“His arteries are like lead pipes,” said the doctor. I had never seen the inside of a well-used lead pipe, so I could only imagine.
Everyone slows down with age, but the first time I noticed life was taking an irrevocable twist was when I caught him staring at me as though I were a perfect stranger.
Who are you, and what are you doing in my living room? He didn’t say it, but I could read it in his eyes, distant and puzzled.
In the beginning, the changes were subtle, causing concern but not panic. Later those changes would become more marked, sometimes frightening. Moments of madness when hours twisted. Morning became night. Night turned into afternoon. Anger and aggression kindled in his eyes. Some other person had taken possession of a man once irritatingly mild and meek. He would not have recognized himself, known himself. He would not have liked what he saw. I was glad he didn’t know.
In the early days and later, in those moments when dad returned to visit himself, he appreciated the humour of the situation. One afternoon he came home from his walk with his face all battered and bruised.
“What happened to you?” is a silly question to ask a man who doesn’t remember those seconds when the mind turns off. We asked anyway, to which he replied with the classic: “You should see the other guy!” He didn’t always collapse from those mini-strokes. Usually he’d simply stand there, a blank look on his face as though he were far, far, away. Perhaps he was.
One Sunday, still dressed in his Sunday best, dad left the dinner table to go to the bathroom. He hadn’t been there long when we heard a loud thump and crash. I jumped up and ran. Dad was sitting sideways, rear in the bathtub, head resting against the wall, and feet waving in the air. He was laughing uproariously. He’d missed every sharp and potentially damaging object in our small bathroom—certainly a miracle in anyone’s book.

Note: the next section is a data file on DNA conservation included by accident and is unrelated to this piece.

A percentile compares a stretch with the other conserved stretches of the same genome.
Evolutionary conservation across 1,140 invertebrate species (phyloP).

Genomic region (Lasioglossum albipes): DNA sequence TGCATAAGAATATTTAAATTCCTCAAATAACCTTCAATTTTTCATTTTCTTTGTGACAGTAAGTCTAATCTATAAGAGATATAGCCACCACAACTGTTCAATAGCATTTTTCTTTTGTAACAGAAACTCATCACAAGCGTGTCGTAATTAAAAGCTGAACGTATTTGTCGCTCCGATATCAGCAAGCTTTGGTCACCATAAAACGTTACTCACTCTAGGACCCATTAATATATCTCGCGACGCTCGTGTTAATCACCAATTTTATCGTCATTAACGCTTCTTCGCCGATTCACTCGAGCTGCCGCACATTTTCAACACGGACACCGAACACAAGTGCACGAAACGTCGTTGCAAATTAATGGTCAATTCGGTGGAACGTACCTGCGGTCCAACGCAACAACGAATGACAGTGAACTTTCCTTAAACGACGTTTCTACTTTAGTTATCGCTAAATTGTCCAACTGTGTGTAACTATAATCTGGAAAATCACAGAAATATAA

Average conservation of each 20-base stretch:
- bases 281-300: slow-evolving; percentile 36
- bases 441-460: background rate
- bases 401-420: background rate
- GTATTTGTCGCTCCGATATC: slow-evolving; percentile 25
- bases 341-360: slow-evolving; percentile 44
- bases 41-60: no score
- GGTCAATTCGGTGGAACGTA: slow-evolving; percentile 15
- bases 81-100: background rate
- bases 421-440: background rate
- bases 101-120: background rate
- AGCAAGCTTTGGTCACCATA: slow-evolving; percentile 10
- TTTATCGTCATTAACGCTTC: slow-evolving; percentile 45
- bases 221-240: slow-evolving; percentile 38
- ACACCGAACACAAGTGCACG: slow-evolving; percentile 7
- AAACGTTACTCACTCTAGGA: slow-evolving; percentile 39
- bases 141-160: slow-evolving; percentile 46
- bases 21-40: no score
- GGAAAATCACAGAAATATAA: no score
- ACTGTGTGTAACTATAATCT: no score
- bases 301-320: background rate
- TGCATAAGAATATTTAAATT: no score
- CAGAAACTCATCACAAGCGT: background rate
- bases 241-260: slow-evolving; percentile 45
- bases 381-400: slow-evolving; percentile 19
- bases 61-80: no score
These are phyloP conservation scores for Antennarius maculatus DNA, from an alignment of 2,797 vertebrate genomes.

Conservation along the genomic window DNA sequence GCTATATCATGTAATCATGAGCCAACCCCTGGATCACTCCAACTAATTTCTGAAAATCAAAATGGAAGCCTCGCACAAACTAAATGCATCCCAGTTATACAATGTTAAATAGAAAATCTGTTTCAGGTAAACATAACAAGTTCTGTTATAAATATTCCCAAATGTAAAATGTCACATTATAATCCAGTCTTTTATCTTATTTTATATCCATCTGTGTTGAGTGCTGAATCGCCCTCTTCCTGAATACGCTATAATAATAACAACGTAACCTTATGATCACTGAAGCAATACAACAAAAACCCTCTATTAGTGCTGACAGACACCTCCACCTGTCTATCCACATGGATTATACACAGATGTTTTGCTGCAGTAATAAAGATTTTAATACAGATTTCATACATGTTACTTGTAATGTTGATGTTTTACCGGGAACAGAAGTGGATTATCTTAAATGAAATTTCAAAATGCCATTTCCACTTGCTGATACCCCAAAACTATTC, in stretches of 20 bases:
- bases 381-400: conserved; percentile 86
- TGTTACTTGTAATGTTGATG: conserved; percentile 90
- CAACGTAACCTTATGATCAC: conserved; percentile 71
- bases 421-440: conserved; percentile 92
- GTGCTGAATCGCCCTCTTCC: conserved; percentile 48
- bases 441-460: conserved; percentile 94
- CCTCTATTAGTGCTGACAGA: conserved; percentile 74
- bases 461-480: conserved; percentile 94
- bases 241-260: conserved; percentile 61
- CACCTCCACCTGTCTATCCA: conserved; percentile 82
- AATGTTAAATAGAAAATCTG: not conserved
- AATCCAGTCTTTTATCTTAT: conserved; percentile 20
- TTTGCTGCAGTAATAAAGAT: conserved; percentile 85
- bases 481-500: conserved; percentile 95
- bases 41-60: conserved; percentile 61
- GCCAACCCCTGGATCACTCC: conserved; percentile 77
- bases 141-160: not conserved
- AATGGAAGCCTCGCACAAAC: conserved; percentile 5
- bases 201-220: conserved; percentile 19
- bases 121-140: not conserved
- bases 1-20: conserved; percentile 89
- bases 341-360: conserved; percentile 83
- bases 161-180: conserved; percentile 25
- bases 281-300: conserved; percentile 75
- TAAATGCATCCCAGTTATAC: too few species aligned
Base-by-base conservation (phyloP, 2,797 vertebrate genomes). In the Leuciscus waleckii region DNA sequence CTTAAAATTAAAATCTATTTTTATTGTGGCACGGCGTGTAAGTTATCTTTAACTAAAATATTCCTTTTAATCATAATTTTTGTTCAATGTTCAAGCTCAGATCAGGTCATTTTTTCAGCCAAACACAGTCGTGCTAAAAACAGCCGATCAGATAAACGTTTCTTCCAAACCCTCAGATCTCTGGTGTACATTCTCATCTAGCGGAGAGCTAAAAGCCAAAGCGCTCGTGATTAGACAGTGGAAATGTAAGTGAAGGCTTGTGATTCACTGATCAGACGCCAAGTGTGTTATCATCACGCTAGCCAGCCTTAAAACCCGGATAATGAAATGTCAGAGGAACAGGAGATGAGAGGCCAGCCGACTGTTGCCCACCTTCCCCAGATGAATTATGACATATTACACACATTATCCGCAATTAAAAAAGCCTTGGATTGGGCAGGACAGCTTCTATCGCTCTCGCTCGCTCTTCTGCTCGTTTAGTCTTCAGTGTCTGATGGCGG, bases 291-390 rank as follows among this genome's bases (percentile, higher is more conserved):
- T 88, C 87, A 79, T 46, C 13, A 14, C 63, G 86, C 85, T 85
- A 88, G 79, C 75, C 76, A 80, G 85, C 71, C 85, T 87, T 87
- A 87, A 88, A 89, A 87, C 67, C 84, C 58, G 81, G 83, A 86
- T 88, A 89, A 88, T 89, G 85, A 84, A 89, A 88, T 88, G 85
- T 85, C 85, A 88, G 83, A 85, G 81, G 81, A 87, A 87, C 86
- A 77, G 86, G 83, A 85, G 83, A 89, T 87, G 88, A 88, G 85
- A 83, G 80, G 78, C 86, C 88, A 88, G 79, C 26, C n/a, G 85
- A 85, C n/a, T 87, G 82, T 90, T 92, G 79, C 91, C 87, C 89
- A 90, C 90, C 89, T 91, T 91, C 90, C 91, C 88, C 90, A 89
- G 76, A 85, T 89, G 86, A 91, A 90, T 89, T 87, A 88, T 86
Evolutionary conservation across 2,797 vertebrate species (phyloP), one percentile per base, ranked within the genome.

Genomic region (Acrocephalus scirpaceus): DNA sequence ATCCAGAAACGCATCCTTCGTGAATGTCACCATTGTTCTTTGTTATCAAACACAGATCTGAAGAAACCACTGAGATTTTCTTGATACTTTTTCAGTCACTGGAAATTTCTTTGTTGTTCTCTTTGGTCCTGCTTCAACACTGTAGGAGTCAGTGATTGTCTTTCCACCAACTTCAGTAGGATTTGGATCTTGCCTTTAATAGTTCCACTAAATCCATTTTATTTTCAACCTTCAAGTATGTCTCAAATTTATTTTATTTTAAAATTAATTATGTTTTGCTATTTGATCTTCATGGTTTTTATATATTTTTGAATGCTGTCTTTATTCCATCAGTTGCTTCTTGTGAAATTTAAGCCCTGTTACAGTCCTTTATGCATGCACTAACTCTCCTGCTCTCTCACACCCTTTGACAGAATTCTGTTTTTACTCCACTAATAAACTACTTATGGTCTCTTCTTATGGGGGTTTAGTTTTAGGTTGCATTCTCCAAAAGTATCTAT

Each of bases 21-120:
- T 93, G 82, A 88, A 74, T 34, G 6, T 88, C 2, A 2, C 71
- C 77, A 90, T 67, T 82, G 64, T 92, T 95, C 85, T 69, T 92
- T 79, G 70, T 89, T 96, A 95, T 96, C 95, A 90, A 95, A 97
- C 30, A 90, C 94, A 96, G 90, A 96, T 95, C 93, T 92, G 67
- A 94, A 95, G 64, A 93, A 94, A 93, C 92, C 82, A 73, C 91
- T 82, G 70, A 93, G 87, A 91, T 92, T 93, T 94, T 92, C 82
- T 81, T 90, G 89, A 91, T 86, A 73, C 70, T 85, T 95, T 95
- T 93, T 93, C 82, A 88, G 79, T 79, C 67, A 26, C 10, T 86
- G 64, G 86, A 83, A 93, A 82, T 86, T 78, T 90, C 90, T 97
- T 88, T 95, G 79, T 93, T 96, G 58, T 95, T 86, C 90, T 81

Public Health sent nurses in regularly to check on seniors still living alone in their own homes. I was visiting on one such occasion when the nurse came in to check blood pressures and to cut dad’s toenails. It was summer. The light was much better in the porch so they went out there. I followed. Something clicked in dad’s mind as the nurse worked on those yellowed, thickened, nails. He turned to me and smiled that impish smile that was a characteristic precursor to some quip.
“I’m tough,” he said proudly.
Yes you are, dad, I thought.
When he was growing up, everyone had to be tough. He’d had to leave school before finishing the eighth grade to help out on the family farm. He’d worked in an asbestos mine, fixed cars, and looked after his now growing family on the meager income of a unlicensed mechanic. There were no extras. We wore hand-me-downs, and didn’t have a car until dad managed to pick a cheap one up at a police auction—one he drove for the next twenty years. He loved us in his own quiet way, provided for us, disciplined us when we needed it, and was a faithful husband. For a man who had worked all his life, retirement was punishment. He soon returned to work, pumping gas in freezing cold weather until he was seventy-five years old.
However, it was back to his roots that dad returned during his last years. When it was no longer possible to look after him at home, he went to live in a nursing home. By then the lights of his mind were very dim, like the kerosene lamps of his childhood.
I found him fingering the hospital bracelet that he carried on his wrist.
“What’s that, Dad?” I asked.
He looked up with that same quirky smile that time never seemed to fade.
“Pa made it for me,” he said, fondness and pride lifting his voice. He was back on the homestead, surrounded by brothers and sister, mom and dad, rather than doctors, nurses, and strangers. He smelled freshly cut hay, not the odor of disinfectant and stale age. His mind was free even though it was confined to another time and another place.
It was twilight, the grayness before the night, and only two moments before eternal dawn.